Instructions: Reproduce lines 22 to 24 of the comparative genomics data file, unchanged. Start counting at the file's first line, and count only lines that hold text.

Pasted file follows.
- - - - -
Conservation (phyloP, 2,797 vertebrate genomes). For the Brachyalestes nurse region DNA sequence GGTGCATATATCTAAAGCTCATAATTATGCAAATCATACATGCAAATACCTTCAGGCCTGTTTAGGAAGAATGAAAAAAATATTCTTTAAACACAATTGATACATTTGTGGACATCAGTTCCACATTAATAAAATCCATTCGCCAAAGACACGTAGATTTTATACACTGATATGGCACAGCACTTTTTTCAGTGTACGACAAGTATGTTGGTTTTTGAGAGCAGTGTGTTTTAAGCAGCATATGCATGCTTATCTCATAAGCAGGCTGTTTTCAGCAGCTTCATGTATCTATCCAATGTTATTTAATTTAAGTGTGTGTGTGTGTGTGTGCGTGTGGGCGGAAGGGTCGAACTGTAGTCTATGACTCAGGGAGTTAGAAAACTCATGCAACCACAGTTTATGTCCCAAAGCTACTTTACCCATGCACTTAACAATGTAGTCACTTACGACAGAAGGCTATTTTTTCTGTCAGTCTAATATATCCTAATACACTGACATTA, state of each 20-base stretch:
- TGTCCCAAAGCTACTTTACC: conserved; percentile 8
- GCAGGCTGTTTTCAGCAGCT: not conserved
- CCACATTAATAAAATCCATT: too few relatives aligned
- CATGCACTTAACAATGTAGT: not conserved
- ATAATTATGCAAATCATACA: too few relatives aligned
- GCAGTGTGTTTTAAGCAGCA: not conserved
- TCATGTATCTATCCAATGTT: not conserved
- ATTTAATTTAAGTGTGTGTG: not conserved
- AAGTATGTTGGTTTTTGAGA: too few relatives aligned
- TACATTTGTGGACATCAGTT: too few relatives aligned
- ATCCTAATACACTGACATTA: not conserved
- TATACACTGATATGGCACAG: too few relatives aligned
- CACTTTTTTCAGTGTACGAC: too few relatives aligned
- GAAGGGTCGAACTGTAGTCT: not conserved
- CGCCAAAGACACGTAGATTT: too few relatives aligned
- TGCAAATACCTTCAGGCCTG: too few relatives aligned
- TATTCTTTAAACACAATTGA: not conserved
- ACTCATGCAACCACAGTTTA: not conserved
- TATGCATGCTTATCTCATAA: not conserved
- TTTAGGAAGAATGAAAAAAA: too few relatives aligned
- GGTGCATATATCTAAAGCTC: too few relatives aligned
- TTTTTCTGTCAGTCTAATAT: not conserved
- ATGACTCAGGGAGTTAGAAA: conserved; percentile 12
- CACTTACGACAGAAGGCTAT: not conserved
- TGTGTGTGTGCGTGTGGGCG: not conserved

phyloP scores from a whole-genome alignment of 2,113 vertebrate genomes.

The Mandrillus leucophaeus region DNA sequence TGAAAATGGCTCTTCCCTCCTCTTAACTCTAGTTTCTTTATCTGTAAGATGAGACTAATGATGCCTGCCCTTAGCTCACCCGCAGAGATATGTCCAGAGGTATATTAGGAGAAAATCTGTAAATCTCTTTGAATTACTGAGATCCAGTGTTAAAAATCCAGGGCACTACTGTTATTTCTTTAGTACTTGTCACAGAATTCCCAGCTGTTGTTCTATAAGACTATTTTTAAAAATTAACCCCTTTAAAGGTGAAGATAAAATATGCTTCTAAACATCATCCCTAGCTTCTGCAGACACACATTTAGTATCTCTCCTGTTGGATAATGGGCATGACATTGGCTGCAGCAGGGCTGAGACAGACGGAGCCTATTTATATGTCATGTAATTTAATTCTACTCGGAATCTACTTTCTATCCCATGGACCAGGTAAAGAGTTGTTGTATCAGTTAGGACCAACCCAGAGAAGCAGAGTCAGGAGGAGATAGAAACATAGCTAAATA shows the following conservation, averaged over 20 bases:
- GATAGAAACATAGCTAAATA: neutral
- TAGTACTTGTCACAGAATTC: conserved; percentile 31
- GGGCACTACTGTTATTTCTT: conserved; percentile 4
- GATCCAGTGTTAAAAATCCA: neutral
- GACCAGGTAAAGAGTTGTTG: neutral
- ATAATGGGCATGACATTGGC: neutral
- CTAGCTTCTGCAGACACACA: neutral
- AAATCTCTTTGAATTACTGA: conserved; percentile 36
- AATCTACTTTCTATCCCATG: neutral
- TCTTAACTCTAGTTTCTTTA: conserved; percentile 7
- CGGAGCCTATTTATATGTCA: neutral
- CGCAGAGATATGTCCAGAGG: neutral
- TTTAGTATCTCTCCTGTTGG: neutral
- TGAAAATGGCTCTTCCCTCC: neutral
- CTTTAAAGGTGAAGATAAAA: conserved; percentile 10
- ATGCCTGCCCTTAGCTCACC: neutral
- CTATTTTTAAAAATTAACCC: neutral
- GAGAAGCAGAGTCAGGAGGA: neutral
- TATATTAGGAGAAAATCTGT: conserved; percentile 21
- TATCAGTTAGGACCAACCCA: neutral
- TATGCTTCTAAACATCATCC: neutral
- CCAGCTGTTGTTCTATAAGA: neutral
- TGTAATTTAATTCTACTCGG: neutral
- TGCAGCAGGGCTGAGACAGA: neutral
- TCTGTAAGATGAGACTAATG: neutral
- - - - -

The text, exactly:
- GGTGCATATATCTAAAGCTC: too few relatives aligned
- TTTTTCTGTCAGTCTAATAT: not conserved
- ATGACTCAGGGAGTTAGAAA: conserved; percentile 12